Australia: Tasmania

TasmaniaPart 3 of October’s Australian Adventures took me to the island of Tasmania, 150 miles south of mainland Australia. If you love the great outdoors like me, then Tasmania is definitely a destination for you, specifically Cradle Mountain. What a beautiful part of the world! This leg of the trip was short but sweet, barely having having 3 days to take it all in. We flew into Launceston, rented a car and drove to Cradle Mountain. We did not have the best weather while visiting, but that didn’t keep us from exploring. October is the beginning of spring there and we encountered a range of temperatures and weather – wind, rain, cold, ice, sleet and even snow. We did manage to get in a few hikes on the walking tracks there. Again, I left my DSLR at home and all the photos here were taken with my iPhone 5 or Fuji X-100S. Here is my visual synopsis…






Australia_1412Here are a few highlights from my time at Cradle Mountain:

Pepper’s Cradle Mountain Lodge – We stayed in one of the Pencil Pine Cabins. When we arrived our beds were turned down and the fireplace was blazing, creating a cozy retreat from the damp, rainy, windy weather. The main lodge itself has a lot to offer. With a friendly inviting staff, big and small sitting rooms, each with large leather chairs and sofas you can sink down into while warming yourself by the roaring stone fire places. This is especially perfect after a damp Cradle Mountain hike. We enjoyed the food at the casual-styled tavern our first evening with a few glasses of Tasmanian wine, a hearty meal beside a roaring fire and the only TV in the whole place! Our second evening we made a reservation at the lodge’s Highland Restaurant, where we had a very fine and delicious meal paired with Tasmanian wines. The Lodge property has many other amenities, which include over 20 hiking trails, a gift shop, tour guides, a spa and even laundry facilities.

Crater Lake Circuit – (5 km) The start of this hike takes you on a wooden board walk over button grasses and a beautiful view of the pristine moorlands and surrounding mountains. Then all of a sudden it changes, and you find your climbing up along the side of a creek with gushing waterfalls and bright neon green moss-covered rocks and trees. After you climb out of the rainforest, you reach a picturesque, rickety old, moss-covered boat shed set alongside the dark calm waters of Crater Lake, which was carved out by glacial ice. From here you can go on to Marion’s Lookout. Unfortunately, the windy, icy weather prevented us from climbing up to the look out. We headed back down to the parking lot and took in the amazing views of mirrored lakes (Dove Lake, Lake Lila, Wombat Pool) and the surrounding mountains. Along the way we encountered a few wombats in the wild. They ignored us and kept on doing their own wombat things. The Crater Lake Circuit is part of the longer and famous, Overland Track (65 km), which I’d love to try some day.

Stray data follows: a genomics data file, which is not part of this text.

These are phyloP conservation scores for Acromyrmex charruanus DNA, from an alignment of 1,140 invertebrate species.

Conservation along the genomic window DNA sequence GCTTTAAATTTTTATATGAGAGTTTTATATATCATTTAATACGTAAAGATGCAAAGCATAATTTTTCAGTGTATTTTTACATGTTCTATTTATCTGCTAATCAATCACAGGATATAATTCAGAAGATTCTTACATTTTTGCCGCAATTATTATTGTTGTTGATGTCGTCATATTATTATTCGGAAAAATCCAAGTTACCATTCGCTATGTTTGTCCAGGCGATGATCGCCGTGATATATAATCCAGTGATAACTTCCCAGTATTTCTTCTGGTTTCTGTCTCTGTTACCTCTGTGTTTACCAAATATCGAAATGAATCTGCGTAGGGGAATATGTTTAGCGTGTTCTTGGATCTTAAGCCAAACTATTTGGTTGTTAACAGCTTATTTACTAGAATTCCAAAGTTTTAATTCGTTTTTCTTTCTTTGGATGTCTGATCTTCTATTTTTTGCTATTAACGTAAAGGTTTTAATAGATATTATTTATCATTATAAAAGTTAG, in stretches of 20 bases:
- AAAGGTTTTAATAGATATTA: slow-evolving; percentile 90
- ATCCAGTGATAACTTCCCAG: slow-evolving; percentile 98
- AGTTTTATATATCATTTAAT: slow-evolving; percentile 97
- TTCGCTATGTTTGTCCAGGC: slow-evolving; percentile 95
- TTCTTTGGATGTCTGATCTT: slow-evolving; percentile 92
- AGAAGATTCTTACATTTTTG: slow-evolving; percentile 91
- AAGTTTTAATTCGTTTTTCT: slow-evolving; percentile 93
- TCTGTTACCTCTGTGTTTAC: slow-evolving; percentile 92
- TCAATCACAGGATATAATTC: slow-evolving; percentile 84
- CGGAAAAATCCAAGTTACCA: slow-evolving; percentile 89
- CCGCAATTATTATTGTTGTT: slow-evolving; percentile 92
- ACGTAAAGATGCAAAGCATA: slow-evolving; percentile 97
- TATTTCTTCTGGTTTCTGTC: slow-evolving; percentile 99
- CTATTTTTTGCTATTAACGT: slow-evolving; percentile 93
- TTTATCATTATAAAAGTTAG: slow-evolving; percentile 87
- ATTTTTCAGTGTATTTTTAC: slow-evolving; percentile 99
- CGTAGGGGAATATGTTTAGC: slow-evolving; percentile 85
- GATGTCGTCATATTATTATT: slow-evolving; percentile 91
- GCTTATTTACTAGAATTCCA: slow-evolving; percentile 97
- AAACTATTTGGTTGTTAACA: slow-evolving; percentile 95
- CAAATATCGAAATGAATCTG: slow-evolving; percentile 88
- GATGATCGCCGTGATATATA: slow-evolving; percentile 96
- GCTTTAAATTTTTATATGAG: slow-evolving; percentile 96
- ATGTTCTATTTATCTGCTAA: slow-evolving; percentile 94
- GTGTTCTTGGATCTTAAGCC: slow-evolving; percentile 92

Dove Lake Circuit (5.7 km) – This walking track is probably the most popular hike in the park. It is boarded for most of the way and circumnavigates the entire lake. The hike has three main highlights, the first is Glacier Rock, a huge rock you can climb up on to and get really nice views across the lake. Then path winds along the banks of the lake through myrtle forests, beneath the spires of Cradle Mountain and to the second highlight, the mossy green Ballroom forest, a temperate rainforest that runs along one section of the lake. The third and most iconic highlight is the Dove Lake boat shed which you will see in nearly every sunrise/sunset photo of the lake. The boat shed was built in the 1940s by one of the first park rangers and remains pretty much unchanged. On nice days you can go canoeing on the lake, but it was just too windy while we were there.

Waldheim Chalet – This was the original guest house and the start of Cradle Mountain Park built by Gustav and Kate Weindorfer in 1912. They fell in love with what is now Cradle Mountain and built a rustic home here called Waldheim, meaning “forest home”. The house was used as accommodations until the mid-1970s. Today you can visit it as a display of what once was. The house is nestled beside an amazing temperate rainforest where King Billy pines, moss-filled logs and trickling waterfalls abound. The setting was beyond believable and I felt like I had just wandered onto a movie set. I fully expected a unicorn or some sort of woodland elf to pop out from behind a tree at any second.

Devil’s@Cradle – On our second evening we visited the Tasmanian Devil Sanctuary right down the road from the lodge and National Park. We were able to see the Devils up close, pet one, learn more about them and see a feeding. They are actually quite adorable creatures frolicking around their dens and spinning in little circles, until you see them eat, then you understand how they got their name. It was all very fascinating and also a little sad too as many Tasmanian Devils in the wild are threatened by a horrible facial tumor disease that is spreading and killing out the population. That makes these sanctuaries very important, so that the Devil’s have a home where they aren’t exposed to this deadly disease.

Stay tuned for the last and final part 4 of 4 of my Australian adventures later this week! Up next, Sydney!

Hello and welcome!

Jennifer Prophet e is a photographer, content creator and visual storyteller based in Washington, DC but down for seeing the world, collecting plane tickets and memories in 45+ countries to date.

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